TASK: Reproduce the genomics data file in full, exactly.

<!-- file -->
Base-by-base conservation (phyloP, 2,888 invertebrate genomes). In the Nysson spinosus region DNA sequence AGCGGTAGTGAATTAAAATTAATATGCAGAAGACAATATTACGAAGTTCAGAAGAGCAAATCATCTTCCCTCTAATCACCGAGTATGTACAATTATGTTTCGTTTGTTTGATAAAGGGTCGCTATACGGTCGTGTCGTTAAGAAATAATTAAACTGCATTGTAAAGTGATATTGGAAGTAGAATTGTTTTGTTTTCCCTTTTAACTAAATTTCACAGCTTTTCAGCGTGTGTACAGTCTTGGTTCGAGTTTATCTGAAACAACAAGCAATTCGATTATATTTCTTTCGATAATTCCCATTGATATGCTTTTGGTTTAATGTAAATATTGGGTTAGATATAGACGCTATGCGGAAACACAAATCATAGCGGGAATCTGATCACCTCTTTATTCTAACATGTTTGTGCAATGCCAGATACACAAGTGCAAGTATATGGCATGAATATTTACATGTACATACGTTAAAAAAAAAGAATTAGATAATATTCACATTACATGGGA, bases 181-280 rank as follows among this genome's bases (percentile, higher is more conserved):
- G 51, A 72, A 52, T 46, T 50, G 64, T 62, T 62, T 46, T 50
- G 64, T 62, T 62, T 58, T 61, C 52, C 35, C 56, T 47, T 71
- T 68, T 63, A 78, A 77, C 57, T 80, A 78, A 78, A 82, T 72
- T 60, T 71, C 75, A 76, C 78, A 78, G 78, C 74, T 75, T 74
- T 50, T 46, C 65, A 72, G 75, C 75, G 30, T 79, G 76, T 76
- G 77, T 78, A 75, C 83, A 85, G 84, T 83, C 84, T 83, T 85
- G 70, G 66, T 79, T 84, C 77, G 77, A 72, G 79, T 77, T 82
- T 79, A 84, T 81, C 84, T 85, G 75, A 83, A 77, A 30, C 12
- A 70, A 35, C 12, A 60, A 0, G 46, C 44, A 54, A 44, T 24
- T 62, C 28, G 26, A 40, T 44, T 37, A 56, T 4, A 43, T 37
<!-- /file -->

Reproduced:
Base-by-base conservation (phyloP, 2,888 invertebrate genomes). In the Nysson spinosus region DNA sequence AGCGGTAGTGAATTAAAATTAATATGCAGAAGACAATATTACGAAGTTCAGAAGAGCAAATCATCTTCCCTCTAATCACCGAGTATGTACAATTATGTTTCGTTTGTTTGATAAAGGGTCGCTATACGGTCGTGTCGTTAAGAAATAATTAAACTGCATTGTAAAGTGATATTGGAAGTAGAATTGTTTTGTTTTCCCTTTTAACTAAATTTCACAGCTTTTCAGCGTGTGTACAGTCTTGGTTCGAGTTTATCTGAAACAACAAGCAATTCGATTATATTTCTTTCGATAATTCCCATTGATATGCTTTTGGTTTAATGTAAATATTGGGTTAGATATAGACGCTATGCGGAAACACAAATCATAGCGGGAATCTGATCACCTCTTTATTCTAACATGTTTGTGCAATGCCAGATACACAAGTGCAAGTATATGGCATGAATATTTACATGTACATACGTTAAAAAAAAAGAATTAGATAATATTCACATTACATGGGA, bases 181-280 rank as follows among this genome's bases (percentile, higher is more conserved):
- G 51, A 72, A 52, T 46, T 50, G 64, T 62, T 62, T 46, T 50
- G 64, T 62, T 62, T 58, T 61, C 52, C 35, C 56, T 47, T 71
- T 68, T 63, A 78, A 77, C 57, T 80, A 78, A 78, A 82, T 72
- T 60, T 71, C 75, A 76, C 78, A 78, G 78, C 74, T 75, T 74
- T 50, T 46, C 65, A 72, G 75, C 75, G 30, T 79, G 76, T 76
- G 77, T 78, A 75, C 83, A 85, G 84, T 83, C 84, T 83, T 85
- G 70, G 66, T 79, T 84, C 77, G 77, A 72, G 79, T 77, T 82
- T 79, A 84, T 81, C 84, T 85, G 75, A 83, A 77, A 30, C 12
- A 70, A 35, C 12, A 60, A 0, G 46, C 44, A 54, A 44, T 24
- T 62, C 28, G 26, A 40, T 44, T 37, A 56, T 4, A 43, T 37